[cfe-dev] Speculative load optimization

James Dennett via cfe-dev cfe-dev at lists.llvm.org
Tue Oct 10 13:01:34 PDT 2017

On Tue, Oct 10, 2017 at 12:23 PM, John McCall via cfe-dev <
cfe-dev at lists.llvm.org> wrote:

> On Oct 10, 2017, at 2:57 PM, John McCall via cfe-dev <
> cfe-dev at lists.llvm.org> wrote:
> On Oct 10, 2017, at 12:12 PM, Hal Finkel via cfe-dev <
> cfe-dev at lists.llvm.org> wrote:
> [+Richard, Chandler]
> On 10/09/2017 07:00 PM, Hans Wennborg via cfe-dev wrote:
> I am not a language lawyer, but I'll atttempt to answer anyway.
> On Mon, Oct 9, 2017 at 2:16 PM, Kreitzer, David L via cfe-dev<cfe-dev at lists.llvm.org> <cfe-dev at lists.llvm.org> wrote:
> This llvm patch, https://reviews.llvm.org/D37289, attempts to do an optimization
> that involves speculating loads. The patch itself needs some work regardless,
> but we are questioning the legality of the optimization, which is currently
> performed by both gcc and icc. The desired transformation looks like this:
>     typedef struct S {
>       char padding[4088];
>       struct S *p1;
>       struct S *p2;
>     } S;
>     struct S* f1(struct S *s, int x)
>     {
>       S *r;
>       if (x)
>         r = s->p1;
>       else
>         r = s->p2;
>       return r;
>     }
> TO
>     struct S* f1(struct S *s, int x)
>     {
>       return (x) ? s->p1 : s->p2;
>     }
> The fundamental question seems to be whether loading one member of struct S
> makes it valid to load other members of the same struct.
> Yes, I believe that's true. If we're dereferencing s on both paths, it
> must point to a struct S object, and then loading from any member of
> that object should be fine.
> I also believe that this is correct.
> I think that Chandler summarized some things to be careful about in this
> regard here:
>   http://lists.llvm.org/pipermail/llvm-commits/Week-
> of-Mon-20170807/477944.html
> Of the three points highlighted here, the second clearly might apply:
> 2) Related to #1, there are applications that rely on this memory model,
> for example structures where entire regions of the structure live in
> protected pages and cannot be correctly accessed.
> This, however, is clearly an extension to the standard memory model, and I
> see no reason to support this by default. Speculatively loading cache lines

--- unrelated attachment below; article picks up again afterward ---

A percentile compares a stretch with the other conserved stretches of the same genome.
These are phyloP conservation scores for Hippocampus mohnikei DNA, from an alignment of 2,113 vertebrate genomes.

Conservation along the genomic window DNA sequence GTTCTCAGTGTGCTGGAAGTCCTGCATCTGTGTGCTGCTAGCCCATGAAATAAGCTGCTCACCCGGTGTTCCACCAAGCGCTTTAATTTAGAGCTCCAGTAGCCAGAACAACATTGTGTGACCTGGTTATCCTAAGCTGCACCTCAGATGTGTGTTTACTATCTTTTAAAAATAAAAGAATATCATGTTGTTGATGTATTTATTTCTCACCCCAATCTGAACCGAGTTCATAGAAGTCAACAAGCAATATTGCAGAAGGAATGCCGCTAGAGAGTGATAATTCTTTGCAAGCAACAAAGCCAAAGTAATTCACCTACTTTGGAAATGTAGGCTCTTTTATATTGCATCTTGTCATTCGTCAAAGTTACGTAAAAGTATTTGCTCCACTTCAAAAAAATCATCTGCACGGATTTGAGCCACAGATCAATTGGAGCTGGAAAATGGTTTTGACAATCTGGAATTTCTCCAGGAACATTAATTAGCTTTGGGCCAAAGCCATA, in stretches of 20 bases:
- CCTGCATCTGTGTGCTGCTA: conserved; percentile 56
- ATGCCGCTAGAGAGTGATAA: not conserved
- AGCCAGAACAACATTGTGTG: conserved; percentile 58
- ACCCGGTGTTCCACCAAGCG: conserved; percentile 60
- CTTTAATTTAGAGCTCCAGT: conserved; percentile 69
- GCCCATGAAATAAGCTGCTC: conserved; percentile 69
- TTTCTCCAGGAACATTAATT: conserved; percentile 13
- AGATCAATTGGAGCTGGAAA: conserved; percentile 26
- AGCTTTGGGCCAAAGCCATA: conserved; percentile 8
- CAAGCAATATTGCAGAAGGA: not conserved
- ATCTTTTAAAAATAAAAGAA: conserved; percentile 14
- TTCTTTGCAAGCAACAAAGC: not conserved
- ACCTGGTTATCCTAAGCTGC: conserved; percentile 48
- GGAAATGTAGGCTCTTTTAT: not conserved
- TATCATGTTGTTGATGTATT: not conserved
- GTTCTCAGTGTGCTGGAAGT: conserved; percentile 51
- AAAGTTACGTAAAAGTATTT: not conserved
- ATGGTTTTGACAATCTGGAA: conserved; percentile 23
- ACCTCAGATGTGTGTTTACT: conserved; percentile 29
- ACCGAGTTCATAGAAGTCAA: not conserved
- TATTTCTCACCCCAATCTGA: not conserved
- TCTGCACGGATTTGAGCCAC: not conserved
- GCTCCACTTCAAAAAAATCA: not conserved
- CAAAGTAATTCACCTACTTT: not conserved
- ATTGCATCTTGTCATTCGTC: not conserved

> under contention from other cores might not be a good thing to do for
> performance reasons, but that's not a correctness issue.
> I agree that this optimization is legal under the C and C++ specs.
> Sorry, I'd meant to add a proviso to this.  It's legal under the C and C++
> specs to the same extent that any load speculation is.
> In general, load speculation is theoretically problematic in C/C++ because
> it is undefined behavior to have a race even if the race is spurious.  For
> example,
> a program containing a load that races with a store has undefined behavior
> even
> if the result of the load is never used.  Therefore, strictly speaking,
> speculating a
> load can introduce a race that didn't otherwise exist, meaning that it can
> introduce
> undefined behavior to a program,

This is where the argument falls down.  If there's no race in the source
code, the behavior *is* defined.  It doesn't matter that the hardware might
have a racy read in the implementation, so long as it doesn't affect the
behavior of the abstract machine.

> meaning that it's not a legal transformation.

There might be other reasons (maybe practical reasons) why this isn't
permitted, but it's not because it introduces UB (it doesn't).

>  Now,
> AFAIK LLVM doesn't have any multi-threaded analyses that would actually
> miscompile such a speculation, but it can still matter because e.g. TSan
> emits code
> that dynamically enforces the memory model, and it will dutifully report
> the race here.
> (Or, to quote from C11
>   Transformations that introduce a speculative read of a potentially
> shared memory
>   location may not preserve the semantics of the program as defined in
> this standard,
>   since they potentially introduce a data race.

I think this is somewhat muddy, and essentially contradicted by the text
immediately following it:

> However, they are typically valid in the
>   context of an optimizing compiler that targets a specific machine with
> well-defined
>   semantics for data races. They would be invalid for a hypothetical
> machine that is
>   not tolerant of races or provides hardware race detection.
> In this sense, TSan makes an arbitrary machine race-intolerant.)

Right, this transformation is invalid according to TSan (and a compiler
targeting TSan should not apply it) .  Apart from such debug
implementations, I'm not aware of an extant platform on which it's

-- James
-------------- next part --------------
An HTML attachment was scrubbed...
URL: <http://lists.llvm.org/pipermail/cfe-dev/attachments/20171010/62ffa8c5/attachment.html>

More information about the cfe-dev mailing list